Debating is one of the best ways for children to learn about the world and to learn how to express themselves. When choosing topics for children to debate, choose meaty issues that are relevant in society today. The best debate topics are simple to understand but also deal with weighty, meaningful issues that reach the core one's beliefs. This way when children feel strongly about an issue, they will be able to express themselves.
Is television a bad influence on society?
The debate about television has been going on since its invention. A portal to different worlds and ideas, the TV offers its viewers both pros and cons. For children growing up in the 21st century, televisions are standard household items. Debate whether televisions are beneficial or not inspires children to consider the idea of the absence of the television. This question is a way into deeper discussions about technology and its effect on individuals and society as a whole.
Does a society have the right to put someone to death?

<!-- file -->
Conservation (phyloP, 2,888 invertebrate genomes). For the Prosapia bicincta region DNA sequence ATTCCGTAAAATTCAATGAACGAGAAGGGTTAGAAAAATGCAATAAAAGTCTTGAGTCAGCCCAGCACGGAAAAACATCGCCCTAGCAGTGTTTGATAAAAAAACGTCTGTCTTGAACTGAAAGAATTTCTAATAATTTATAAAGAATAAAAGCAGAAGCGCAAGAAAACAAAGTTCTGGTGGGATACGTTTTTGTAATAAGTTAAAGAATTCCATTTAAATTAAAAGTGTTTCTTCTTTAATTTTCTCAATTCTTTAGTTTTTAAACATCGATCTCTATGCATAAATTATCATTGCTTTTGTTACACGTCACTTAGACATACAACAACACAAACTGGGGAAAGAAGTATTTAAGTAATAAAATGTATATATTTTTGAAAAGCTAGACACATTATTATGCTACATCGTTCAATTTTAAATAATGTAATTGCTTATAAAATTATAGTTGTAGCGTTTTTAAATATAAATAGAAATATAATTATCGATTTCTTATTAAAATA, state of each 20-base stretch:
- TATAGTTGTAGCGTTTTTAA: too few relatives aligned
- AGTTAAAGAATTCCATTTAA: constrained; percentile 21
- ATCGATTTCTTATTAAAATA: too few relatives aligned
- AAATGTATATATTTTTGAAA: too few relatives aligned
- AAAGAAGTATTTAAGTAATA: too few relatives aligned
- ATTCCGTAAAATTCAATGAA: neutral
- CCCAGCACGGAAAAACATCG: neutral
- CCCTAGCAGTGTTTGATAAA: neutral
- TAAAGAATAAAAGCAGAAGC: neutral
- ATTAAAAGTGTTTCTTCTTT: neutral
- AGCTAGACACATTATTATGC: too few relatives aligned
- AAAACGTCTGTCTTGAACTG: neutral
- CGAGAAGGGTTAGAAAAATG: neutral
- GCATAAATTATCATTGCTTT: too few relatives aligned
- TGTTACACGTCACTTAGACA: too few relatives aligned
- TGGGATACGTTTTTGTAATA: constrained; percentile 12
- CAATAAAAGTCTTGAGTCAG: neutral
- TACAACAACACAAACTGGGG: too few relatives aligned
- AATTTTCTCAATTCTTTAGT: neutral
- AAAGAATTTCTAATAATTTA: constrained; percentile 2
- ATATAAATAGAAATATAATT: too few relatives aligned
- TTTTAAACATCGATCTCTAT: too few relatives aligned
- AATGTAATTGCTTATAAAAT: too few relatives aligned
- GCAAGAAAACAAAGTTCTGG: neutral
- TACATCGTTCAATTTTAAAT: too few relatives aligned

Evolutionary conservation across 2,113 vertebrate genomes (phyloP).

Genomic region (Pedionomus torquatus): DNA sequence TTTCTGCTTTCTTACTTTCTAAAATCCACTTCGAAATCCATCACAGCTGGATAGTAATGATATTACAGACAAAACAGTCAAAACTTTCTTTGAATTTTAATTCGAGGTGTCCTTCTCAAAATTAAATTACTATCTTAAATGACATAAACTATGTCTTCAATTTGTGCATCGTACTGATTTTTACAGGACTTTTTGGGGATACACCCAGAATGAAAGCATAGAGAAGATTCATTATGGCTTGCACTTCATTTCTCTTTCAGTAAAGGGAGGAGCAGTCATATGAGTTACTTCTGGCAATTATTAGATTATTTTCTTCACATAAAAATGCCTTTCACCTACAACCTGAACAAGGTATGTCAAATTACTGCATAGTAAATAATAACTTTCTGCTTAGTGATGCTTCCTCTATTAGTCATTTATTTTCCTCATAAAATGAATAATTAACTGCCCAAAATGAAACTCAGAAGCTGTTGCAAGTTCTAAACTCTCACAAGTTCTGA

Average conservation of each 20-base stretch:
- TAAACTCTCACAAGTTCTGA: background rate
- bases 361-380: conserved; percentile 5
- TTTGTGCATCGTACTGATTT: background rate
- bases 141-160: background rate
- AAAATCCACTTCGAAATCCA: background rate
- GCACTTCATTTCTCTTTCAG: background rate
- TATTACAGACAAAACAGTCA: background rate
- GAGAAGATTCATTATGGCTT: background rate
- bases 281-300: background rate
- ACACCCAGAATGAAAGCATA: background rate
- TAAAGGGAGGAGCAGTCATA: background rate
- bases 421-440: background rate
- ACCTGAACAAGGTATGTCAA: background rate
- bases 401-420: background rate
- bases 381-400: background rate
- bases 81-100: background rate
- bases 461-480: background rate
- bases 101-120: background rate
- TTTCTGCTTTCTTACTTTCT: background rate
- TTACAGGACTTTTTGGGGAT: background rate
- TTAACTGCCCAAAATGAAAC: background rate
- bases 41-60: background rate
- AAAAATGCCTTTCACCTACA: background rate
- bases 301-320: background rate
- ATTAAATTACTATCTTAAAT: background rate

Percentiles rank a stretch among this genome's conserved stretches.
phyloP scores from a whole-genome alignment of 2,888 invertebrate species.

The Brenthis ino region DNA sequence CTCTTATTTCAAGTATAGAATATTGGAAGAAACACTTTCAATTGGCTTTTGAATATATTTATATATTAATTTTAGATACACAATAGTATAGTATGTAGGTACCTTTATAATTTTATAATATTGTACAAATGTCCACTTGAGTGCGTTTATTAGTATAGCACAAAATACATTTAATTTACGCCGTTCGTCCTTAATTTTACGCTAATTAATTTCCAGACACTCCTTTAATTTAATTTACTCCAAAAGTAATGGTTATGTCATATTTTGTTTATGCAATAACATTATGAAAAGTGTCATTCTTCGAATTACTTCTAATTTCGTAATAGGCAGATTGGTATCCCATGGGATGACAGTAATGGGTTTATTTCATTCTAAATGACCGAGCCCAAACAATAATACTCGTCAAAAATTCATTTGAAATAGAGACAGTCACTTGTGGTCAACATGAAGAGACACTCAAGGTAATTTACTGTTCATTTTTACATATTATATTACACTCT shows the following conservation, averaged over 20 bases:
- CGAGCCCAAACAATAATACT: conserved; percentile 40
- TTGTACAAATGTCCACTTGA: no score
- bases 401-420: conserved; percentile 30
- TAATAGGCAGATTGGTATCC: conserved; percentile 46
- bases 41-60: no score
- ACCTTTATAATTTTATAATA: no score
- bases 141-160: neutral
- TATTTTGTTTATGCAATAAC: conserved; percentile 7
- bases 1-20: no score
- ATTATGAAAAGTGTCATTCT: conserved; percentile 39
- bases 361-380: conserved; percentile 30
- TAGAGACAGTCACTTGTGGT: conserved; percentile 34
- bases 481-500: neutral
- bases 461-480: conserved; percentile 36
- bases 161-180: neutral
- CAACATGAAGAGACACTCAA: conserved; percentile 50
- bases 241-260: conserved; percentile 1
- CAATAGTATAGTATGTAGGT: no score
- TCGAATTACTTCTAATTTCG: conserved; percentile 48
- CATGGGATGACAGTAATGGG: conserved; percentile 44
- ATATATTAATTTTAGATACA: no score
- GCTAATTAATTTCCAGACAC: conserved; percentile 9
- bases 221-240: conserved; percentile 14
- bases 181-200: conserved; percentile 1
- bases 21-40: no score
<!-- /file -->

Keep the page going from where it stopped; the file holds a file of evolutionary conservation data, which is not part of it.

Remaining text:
The issue of capital punishment is weighty but it is not hard to understand. Late primary and early secondary school children are capable of forming strong opinions and expressing themselves about the idea of sentencing someone to death for a crime. This topic is the doorway into real discussion about human rights, compassion, forgiveness and the value of life.
Are we doing enough to save the environment?
The environment is a hot topic in the 21st century and probably the most important subject that children should be studying. What children learn and understand about the environment when they are in school will affect the way they treat the environment as adults. Debating whether society is currently doing enough to help assuage the environmental crisis opens the discussion up to many different pathways and ideas. Children can discuss alternative sources of energy, recycling, fossil fuel, the oil industry and the future.
Is privacy a right?
The issue of privacy is especially relevant now that the Internet has become a such prominent presence in our lives. We exchange pictures, videos, correspondence and even sensitive medical and financial information online. Some of these sources are recorded and monitored. As we evolve technologically the Internet is likely to become a more intimate part of our lives. Should we allow it to record and monitor our behaviour in order to keep us safe? Or is a breach of our privacy a breach of our safety in itself?